September is a unique month when one can attend or take part in the numerous festivals held to celebrate the end of summer and beginning of Fall in the northern hemisphere.  It also coincides with the harvest festivals celebrated in other parts of the world.

One such celebration is Monthi Fest which is celebrated around the world by the Konkan community of south India particularily the Mangaloreans. This festival is closely linked to the harvest festivals celebrated in southern India like Onam and Pongal.

Monthi Fest is celebrated on September 8 or the weekend around that date, in honour of the Nativity of Our Lady by Christians and other faiths alike This is similar to Bandra Feast that is celebrated in Mumbai, India by people who go on a pilgrimage to Mount Mary a church on a hill and there after to feast at the various food stalls along the route and make merry during the week of celebration.

Monthi Fest is an annual celebration in Toronto where people gather to pray and celebrate with family and friends by eating and drinking special food as they remember their cultural identity through rituals, songs and dances. Children too play a part of showering flower petals while the statue of Our Lady is taken in a procession in the church yard.

The cultural activities takes place in a hall where people gather. Before the meal a special drink called Novem, a preparation made with the newly harvested rice (paddy), which is mixed in milk or coconut milk was served in shot glasses to the guests. People then  cheered and drank to each others health. This ritual goes back to the first grains of the harvest which are blessed and shared in the community and to families as a symbol of Reunion and Thanksgiving.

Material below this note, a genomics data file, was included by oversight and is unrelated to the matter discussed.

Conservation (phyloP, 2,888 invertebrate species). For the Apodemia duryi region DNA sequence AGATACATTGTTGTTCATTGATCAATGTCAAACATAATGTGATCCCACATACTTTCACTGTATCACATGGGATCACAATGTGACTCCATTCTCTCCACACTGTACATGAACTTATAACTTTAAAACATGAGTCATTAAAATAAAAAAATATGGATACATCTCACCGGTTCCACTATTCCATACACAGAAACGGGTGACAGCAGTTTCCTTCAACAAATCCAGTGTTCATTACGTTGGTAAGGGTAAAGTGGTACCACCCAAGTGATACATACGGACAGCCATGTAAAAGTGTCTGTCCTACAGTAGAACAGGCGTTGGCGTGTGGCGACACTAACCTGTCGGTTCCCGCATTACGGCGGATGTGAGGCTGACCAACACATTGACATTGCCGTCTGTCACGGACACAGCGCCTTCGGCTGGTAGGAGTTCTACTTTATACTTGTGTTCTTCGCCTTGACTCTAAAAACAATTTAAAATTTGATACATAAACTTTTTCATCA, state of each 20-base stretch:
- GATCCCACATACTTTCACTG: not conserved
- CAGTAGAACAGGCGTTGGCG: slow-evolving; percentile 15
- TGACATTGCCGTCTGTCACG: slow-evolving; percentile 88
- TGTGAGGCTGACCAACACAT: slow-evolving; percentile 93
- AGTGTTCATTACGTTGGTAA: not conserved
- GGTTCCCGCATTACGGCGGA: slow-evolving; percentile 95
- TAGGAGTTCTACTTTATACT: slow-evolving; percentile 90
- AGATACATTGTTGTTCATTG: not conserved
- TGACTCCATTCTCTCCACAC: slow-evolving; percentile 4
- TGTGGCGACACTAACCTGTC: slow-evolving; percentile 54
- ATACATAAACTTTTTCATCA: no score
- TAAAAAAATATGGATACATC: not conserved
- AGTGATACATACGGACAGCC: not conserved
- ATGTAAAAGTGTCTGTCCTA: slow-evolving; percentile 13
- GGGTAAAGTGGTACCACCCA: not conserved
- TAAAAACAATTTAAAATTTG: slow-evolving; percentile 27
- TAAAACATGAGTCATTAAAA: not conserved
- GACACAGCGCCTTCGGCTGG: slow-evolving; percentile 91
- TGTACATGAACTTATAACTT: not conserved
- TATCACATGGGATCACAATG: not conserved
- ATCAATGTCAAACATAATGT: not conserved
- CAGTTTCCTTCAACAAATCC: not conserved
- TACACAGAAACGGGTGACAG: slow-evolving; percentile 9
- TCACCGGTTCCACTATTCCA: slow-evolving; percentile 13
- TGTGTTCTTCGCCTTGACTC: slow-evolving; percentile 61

The Buffet meal which followed consisted of seven different vegetables preparations with rice and dhal (pulses) served on a banana leaf. We were given disposible plates under the banana leaf to make the eating experience easy.  The food was delicious and tasty, it was catered by Udupi Restaraunt of Toronto which is known for their vegetarian dishes. For desert we had the traditional vorn or payasam a sweet dish made with mung dal ( pulse), coconut milk and jaggery.

The cultural festivities consisted of a variety of Bollywood and other cultural dances with members of the community and their children taken part. The dancers were dressed in colourful costumes and saries and it was a beautiful display of talent. The evening continued with games and dancing.

People came away with fond remembrances of their homeland as they were transported to another world even though for a short period of time.
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